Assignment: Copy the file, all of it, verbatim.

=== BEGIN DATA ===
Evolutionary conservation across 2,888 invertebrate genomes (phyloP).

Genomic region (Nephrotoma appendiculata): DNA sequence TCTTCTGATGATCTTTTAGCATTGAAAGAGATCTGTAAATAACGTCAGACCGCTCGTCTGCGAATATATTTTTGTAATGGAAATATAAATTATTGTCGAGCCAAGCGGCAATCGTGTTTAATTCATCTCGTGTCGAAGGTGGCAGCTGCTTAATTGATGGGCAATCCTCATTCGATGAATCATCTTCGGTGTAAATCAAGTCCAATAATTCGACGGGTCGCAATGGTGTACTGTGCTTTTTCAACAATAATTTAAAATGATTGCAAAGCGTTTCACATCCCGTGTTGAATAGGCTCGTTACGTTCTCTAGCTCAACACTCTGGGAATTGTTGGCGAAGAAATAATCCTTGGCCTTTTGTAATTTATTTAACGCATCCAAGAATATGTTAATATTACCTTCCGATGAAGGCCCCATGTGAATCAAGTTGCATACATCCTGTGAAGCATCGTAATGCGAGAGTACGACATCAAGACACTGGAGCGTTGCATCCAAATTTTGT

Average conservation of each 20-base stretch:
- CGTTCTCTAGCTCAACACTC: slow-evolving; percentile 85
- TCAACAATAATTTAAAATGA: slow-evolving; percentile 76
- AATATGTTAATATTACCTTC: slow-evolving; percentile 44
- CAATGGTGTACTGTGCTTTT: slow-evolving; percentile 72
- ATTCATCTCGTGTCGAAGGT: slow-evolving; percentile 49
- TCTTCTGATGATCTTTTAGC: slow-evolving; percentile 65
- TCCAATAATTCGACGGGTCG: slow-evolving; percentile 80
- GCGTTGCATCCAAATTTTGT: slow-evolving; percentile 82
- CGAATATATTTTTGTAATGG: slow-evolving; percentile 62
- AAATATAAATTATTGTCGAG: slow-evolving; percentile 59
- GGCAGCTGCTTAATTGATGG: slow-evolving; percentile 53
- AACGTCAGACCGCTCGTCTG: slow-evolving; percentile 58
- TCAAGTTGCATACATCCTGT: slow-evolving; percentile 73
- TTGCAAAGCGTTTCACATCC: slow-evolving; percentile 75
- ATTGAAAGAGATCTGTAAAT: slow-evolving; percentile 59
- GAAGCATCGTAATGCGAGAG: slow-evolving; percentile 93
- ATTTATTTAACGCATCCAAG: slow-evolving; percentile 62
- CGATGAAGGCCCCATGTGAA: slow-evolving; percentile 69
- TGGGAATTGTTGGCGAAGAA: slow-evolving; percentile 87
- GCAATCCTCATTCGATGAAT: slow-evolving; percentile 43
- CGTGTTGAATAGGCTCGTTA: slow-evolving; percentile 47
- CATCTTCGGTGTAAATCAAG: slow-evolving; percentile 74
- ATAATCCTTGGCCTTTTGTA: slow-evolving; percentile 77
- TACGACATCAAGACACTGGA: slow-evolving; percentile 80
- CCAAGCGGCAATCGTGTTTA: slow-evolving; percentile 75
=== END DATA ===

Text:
Evolutionary conservation across 2,888 invertebrate genomes (phyloP).

Genomic region (Nephrotoma appendiculata): DNA sequence TCTTCTGATGATCTTTTAGCATTGAAAGAGATCTGTAAATAACGTCAGACCGCTCGTCTGCGAATATATTTTTGTAATGGAAATATAAATTATTGTCGAGCCAAGCGGCAATCGTGTTTAATTCATCTCGTGTCGAAGGTGGCAGCTGCTTAATTGATGGGCAATCCTCATTCGATGAATCATCTTCGGTGTAAATCAAGTCCAATAATTCGACGGGTCGCAATGGTGTACTGTGCTTTTTCAACAATAATTTAAAATGATTGCAAAGCGTTTCACATCCCGTGTTGAATAGGCTCGTTACGTTCTCTAGCTCAACACTCTGGGAATTGTTGGCGAAGAAATAATCCTTGGCCTTTTGTAATTTATTTAACGCATCCAAGAATATGTTAATATTACCTTCCGATGAAGGCCCCATGTGAATCAAGTTGCATACATCCTGTGAAGCATCGTAATGCGAGAGTACGACATCAAGACACTGGAGCGTTGCATCCAAATTTTGT

Average conservation of each 20-base stretch:
- CGTTCTCTAGCTCAACACTC: slow-evolving; percentile 85
- TCAACAATAATTTAAAATGA: slow-evolving; percentile 76
- AATATGTTAATATTACCTTC: slow-evolving; percentile 44
- CAATGGTGTACTGTGCTTTT: slow-evolving; percentile 72
- ATTCATCTCGTGTCGAAGGT: slow-evolving; percentile 49
- TCTTCTGATGATCTTTTAGC: slow-evolving; percentile 65
- TCCAATAATTCGACGGGTCG: slow-evolving; percentile 80
- GCGTTGCATCCAAATTTTGT: slow-evolving; percentile 82
- CGAATATATTTTTGTAATGG: slow-evolving; percentile 62
- AAATATAAATTATTGTCGAG: slow-evolving; percentile 59
- GGCAGCTGCTTAATTGATGG: slow-evolving; percentile 53
- AACGTCAGACCGCTCGTCTG: slow-evolving; percentile 58
- TCAAGTTGCATACATCCTGT: slow-evolving; percentile 73
- TTGCAAAGCGTTTCACATCC: slow-evolving; percentile 75
- ATTGAAAGAGATCTGTAAAT: slow-evolving; percentile 59
- GAAGCATCGTAATGCGAGAG: slow-evolving; percentile 93
- ATTTATTTAACGCATCCAAG: slow-evolving; percentile 62
- CGATGAAGGCCCCATGTGAA: slow-evolving; percentile 69
- TGGGAATTGTTGGCGAAGAA: slow-evolving; percentile 87
- GCAATCCTCATTCGATGAAT: slow-evolving; percentile 43
- CGTGTTGAATAGGCTCGTTA: slow-evolving; percentile 47
- CATCTTCGGTGTAAATCAAG: slow-evolving; percentile 74
- ATAATCCTTGGCCTTTTGTA: slow-evolving; percentile 77
- TACGACATCAAGACACTGGA: slow-evolving; percentile 80
- CCAAGCGGCAATCGTGTTTA: slow-evolving; percentile 75